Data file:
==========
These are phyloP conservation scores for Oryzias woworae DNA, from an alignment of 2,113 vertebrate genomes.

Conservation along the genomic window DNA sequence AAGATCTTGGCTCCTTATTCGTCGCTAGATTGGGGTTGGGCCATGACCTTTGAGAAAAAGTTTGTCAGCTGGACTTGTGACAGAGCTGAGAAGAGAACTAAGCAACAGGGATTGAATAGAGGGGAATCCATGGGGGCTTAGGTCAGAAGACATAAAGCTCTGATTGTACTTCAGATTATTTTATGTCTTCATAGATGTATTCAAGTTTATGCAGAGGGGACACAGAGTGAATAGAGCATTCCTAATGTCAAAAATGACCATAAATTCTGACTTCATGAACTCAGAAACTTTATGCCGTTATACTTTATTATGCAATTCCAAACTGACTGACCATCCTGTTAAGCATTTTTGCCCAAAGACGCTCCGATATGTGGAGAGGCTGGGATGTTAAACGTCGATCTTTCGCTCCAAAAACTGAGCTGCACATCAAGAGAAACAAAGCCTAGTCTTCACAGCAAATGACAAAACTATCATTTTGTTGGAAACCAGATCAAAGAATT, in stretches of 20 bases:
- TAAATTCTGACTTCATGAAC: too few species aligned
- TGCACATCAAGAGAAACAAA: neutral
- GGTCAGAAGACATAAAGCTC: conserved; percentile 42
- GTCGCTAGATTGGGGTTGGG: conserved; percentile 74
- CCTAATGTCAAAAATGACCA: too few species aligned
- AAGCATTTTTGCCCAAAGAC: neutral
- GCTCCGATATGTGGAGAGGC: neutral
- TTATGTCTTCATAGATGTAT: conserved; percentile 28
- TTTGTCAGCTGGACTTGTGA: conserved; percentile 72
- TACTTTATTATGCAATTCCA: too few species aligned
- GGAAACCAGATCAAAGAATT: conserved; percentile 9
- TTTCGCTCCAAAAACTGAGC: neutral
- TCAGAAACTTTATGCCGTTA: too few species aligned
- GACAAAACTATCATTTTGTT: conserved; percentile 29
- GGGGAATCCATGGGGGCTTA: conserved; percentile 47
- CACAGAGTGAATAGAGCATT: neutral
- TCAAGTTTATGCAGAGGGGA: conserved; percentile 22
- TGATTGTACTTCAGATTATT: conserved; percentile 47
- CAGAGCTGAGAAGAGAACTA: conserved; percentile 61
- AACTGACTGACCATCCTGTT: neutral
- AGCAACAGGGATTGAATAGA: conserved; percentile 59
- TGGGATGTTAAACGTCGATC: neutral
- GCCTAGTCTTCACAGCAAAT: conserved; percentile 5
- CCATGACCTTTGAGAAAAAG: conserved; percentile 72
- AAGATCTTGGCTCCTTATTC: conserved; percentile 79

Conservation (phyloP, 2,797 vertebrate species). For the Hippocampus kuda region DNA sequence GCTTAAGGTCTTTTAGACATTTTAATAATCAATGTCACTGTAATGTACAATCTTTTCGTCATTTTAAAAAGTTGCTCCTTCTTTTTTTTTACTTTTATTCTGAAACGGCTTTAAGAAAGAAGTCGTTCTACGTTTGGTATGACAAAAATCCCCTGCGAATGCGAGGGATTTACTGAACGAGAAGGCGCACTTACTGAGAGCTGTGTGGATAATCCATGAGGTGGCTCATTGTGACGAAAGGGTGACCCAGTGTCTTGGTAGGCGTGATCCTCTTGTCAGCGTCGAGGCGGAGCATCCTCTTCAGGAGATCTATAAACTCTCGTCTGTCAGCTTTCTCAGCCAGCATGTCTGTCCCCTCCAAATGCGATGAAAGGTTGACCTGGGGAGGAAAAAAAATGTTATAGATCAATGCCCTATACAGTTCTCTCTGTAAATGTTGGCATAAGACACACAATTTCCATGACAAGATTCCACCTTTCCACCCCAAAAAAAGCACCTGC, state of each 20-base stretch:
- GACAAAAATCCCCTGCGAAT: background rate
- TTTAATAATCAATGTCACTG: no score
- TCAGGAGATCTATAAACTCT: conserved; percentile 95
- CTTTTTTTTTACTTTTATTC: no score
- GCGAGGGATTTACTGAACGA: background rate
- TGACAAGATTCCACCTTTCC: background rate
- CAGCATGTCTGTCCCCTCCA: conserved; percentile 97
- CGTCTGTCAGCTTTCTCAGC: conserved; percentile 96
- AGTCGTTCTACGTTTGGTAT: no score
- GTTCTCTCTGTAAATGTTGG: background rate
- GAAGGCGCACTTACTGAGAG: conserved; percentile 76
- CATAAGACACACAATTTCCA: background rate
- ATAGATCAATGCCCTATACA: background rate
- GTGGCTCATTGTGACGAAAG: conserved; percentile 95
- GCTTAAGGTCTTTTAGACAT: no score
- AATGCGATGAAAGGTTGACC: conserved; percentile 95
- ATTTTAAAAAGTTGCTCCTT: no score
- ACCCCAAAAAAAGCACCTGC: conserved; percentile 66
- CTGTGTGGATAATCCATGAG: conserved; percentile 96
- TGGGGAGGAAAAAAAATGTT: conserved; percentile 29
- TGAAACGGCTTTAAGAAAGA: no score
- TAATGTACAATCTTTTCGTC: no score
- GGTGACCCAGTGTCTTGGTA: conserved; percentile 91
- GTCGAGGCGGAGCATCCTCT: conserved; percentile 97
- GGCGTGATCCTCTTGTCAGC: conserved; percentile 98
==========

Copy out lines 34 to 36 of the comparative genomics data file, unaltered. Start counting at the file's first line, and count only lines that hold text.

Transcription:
- TGACAAGATTCCACCTTTCC: background rate
- CAGCATGTCTGTCCCCTCCA: conserved; percentile 97
- CGTCTGTCAGCTTTCTCAGC: conserved; percentile 96